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    1. I hold the ABA in utter contempt for a variety of reasons, but on this one I will come to their defense. The gubmint has abdicated to them the task of accrediting law schools, even though the several states, DC, Territories, Commonwealths, Insular Possessions, etc. still regulate bar admission. It worked O.K. until the anti-trust goons at the USDOJ accused them of anti-competitive practices when they balked at accrediting jokes like the Infilaw schools. If they crack down now they and not the gubmint will bear the cost of getting sued by Infilaw, and they can also expect a colonoscopy from USDOJ which may or may not go after them, too. The real genius of Infilaw's scam is their trumpeting their willingness to help those who are "traditionally under-represented." Mess with us and you're a racist.

      And the gubmint gets to take the coward's way out. "Hey, they flunked the test, not our fault, and OBTW, we're exempt from anti-trust laws." No skin off their back if people's lives are being ruined.

      The ABA's smartest move would be to say they will no longer do any accrediting - let the gubmint clean up its own mess.

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    2. You can't blame the USDOJ anymore.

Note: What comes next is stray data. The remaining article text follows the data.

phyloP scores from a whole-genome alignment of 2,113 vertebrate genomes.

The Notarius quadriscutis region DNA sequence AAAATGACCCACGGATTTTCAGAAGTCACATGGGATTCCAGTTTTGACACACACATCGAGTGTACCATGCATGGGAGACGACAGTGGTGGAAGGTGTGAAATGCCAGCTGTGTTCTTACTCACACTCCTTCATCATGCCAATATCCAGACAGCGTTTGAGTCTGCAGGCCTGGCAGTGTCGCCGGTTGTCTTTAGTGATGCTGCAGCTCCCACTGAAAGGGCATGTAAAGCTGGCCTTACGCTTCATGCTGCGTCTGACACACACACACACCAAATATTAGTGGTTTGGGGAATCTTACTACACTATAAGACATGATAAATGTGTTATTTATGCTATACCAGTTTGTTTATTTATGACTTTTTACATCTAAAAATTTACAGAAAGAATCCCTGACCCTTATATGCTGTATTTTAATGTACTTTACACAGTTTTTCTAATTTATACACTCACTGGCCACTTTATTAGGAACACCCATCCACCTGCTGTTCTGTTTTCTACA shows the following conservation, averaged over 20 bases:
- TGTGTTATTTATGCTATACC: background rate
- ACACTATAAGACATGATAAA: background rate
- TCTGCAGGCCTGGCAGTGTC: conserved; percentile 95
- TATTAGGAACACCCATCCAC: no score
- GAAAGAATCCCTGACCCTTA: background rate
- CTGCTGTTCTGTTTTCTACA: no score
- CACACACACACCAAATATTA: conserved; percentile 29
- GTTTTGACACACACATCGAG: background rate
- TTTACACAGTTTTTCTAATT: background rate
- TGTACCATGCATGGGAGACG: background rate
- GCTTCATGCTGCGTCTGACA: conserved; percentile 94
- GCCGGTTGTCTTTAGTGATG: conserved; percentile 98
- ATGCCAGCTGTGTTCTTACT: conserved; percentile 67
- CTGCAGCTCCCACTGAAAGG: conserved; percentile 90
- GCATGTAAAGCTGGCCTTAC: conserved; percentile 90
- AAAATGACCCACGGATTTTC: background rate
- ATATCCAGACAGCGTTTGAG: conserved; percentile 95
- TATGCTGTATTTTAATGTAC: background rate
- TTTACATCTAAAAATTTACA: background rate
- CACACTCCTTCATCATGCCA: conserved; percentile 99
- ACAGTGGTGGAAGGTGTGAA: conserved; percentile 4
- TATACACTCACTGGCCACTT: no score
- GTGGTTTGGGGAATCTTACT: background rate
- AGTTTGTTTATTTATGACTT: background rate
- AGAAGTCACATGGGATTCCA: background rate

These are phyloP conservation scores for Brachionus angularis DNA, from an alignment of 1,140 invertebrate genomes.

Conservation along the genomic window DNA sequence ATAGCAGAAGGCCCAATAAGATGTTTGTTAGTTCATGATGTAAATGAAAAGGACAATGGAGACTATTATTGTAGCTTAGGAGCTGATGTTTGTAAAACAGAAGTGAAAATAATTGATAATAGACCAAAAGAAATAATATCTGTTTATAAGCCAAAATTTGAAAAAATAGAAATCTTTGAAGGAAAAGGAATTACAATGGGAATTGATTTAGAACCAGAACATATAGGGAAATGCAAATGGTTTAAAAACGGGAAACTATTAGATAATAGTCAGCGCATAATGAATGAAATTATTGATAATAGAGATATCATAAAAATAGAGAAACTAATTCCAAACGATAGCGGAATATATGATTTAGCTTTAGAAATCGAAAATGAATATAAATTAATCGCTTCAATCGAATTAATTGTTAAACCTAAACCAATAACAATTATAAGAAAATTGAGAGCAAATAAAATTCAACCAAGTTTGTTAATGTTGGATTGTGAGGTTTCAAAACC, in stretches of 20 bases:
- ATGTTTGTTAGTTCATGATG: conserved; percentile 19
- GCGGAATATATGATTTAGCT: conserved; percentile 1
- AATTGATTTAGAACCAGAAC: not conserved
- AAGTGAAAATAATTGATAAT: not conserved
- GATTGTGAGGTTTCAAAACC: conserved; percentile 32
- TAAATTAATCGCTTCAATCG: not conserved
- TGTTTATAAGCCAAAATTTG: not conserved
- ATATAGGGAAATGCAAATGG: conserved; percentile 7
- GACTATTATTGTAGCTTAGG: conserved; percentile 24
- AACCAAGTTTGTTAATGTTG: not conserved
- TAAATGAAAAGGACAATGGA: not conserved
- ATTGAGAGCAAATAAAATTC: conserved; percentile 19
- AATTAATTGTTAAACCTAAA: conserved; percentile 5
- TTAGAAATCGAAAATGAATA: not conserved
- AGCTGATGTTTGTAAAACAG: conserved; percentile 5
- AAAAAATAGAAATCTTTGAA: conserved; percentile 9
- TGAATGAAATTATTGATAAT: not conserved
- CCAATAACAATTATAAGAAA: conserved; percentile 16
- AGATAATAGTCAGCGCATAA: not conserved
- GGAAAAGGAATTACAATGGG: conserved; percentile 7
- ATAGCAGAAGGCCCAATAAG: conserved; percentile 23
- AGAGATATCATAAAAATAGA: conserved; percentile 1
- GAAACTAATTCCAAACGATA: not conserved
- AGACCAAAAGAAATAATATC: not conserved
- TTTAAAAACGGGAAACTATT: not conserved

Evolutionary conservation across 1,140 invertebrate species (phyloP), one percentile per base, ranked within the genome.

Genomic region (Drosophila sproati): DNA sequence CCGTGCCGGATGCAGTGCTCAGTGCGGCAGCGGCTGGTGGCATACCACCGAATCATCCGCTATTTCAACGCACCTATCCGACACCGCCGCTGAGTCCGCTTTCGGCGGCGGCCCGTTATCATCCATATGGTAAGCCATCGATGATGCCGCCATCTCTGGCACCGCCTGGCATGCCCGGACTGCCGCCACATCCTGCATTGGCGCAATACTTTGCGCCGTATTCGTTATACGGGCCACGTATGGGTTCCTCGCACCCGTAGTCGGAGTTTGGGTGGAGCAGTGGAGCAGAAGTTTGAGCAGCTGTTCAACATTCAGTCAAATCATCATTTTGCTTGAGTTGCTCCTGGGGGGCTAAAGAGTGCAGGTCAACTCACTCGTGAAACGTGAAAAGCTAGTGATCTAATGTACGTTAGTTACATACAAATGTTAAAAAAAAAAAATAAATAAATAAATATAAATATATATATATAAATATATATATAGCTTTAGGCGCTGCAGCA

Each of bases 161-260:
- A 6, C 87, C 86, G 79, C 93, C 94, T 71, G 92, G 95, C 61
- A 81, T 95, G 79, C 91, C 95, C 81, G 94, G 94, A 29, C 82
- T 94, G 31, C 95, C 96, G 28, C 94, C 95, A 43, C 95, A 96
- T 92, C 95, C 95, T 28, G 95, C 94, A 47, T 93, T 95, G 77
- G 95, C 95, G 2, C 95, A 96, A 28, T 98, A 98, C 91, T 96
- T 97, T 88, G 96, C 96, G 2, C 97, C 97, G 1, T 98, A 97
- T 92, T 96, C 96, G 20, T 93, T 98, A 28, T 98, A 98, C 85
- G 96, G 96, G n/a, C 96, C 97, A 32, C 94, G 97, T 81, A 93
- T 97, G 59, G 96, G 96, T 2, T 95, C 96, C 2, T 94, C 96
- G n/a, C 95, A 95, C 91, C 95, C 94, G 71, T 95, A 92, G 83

Things have changed so drastically over the past 5 years that the ABA can certainly take steps to safeguard entry into the profession. Consider the near 40% drop in law school applications AND the rather dramatic drop in median LSAT scores--this is a total change in the landscape, relative to when the anti-trust goons got involved years ago.

      At very least, the ABA could have NOT allowed law schools to admit up to 10% of new students without LSATs.

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    3. They should be shut down!

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  4. What percent of the incoming students do you think will pass the bar, if any?

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    1. Better late than never, yes? In answer to your question, the bar pass rate that Charlotte Law claims to have is corrupted by the fact that the school discourages students in the bottom half of its classes from taking the bar in the first place! So the pass rate hovering near 60% is 60% of the students who TOOK the bar; it would be closer to 35-40% of the actual class.